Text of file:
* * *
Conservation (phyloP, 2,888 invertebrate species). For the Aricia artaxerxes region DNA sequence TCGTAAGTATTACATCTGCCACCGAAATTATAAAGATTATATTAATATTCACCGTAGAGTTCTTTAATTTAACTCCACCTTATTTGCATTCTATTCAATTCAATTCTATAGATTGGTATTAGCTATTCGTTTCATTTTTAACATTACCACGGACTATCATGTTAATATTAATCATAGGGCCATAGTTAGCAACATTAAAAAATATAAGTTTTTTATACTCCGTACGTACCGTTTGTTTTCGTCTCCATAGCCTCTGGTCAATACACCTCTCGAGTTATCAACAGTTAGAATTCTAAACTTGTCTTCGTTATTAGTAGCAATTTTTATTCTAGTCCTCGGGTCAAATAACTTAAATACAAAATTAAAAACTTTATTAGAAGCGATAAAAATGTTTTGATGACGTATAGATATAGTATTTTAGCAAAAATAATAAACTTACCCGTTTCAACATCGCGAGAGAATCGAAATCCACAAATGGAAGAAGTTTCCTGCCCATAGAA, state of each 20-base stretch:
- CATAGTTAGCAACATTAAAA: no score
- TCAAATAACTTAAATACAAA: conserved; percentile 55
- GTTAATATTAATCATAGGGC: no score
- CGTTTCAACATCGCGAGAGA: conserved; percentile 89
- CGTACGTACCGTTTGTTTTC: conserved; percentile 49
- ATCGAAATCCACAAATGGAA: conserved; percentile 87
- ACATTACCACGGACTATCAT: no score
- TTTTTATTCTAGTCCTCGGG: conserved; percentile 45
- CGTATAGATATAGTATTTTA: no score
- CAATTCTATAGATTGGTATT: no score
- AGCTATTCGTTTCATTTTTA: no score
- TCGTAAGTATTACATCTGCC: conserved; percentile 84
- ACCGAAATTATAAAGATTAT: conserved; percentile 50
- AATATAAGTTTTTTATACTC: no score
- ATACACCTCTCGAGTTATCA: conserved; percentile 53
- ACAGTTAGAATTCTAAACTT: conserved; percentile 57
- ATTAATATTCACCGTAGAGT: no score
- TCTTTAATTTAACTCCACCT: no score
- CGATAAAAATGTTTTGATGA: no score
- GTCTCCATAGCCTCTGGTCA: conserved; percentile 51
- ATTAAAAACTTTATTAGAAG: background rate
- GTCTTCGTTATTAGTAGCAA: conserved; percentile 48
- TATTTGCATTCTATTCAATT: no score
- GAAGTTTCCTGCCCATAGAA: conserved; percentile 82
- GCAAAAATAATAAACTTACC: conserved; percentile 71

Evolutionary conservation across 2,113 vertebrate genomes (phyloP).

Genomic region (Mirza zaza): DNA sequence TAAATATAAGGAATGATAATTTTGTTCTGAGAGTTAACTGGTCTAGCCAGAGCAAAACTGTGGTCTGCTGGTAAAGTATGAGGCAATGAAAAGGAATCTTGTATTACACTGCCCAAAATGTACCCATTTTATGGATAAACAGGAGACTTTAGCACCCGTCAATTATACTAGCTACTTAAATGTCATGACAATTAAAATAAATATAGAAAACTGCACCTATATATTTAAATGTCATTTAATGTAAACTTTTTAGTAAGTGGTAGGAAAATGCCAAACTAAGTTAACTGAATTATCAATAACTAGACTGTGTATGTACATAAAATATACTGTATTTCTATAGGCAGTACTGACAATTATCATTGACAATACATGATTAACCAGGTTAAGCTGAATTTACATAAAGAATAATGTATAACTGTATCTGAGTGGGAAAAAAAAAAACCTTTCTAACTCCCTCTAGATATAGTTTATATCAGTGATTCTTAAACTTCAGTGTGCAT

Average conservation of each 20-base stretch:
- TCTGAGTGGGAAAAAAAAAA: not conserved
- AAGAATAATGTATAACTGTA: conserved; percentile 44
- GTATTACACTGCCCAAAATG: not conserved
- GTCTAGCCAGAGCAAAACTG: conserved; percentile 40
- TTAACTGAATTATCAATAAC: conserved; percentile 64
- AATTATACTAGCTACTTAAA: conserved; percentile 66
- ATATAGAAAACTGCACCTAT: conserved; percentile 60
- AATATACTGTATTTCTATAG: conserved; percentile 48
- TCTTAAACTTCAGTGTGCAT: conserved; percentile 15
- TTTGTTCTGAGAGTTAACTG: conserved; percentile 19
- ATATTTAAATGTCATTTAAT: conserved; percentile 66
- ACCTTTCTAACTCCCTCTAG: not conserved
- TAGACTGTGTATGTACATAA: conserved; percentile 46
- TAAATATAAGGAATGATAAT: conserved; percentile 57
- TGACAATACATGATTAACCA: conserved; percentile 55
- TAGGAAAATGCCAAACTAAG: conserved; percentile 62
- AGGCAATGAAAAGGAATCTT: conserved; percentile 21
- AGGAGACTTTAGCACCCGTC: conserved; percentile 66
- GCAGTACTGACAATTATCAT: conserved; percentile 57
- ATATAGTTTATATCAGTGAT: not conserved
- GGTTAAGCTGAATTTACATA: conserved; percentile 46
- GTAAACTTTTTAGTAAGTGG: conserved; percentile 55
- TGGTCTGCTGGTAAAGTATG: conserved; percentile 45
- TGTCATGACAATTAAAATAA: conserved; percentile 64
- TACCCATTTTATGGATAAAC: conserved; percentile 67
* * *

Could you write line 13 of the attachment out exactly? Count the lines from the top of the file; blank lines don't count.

- TCGTAAGTATTACATCTGCC: conserved; percentile 84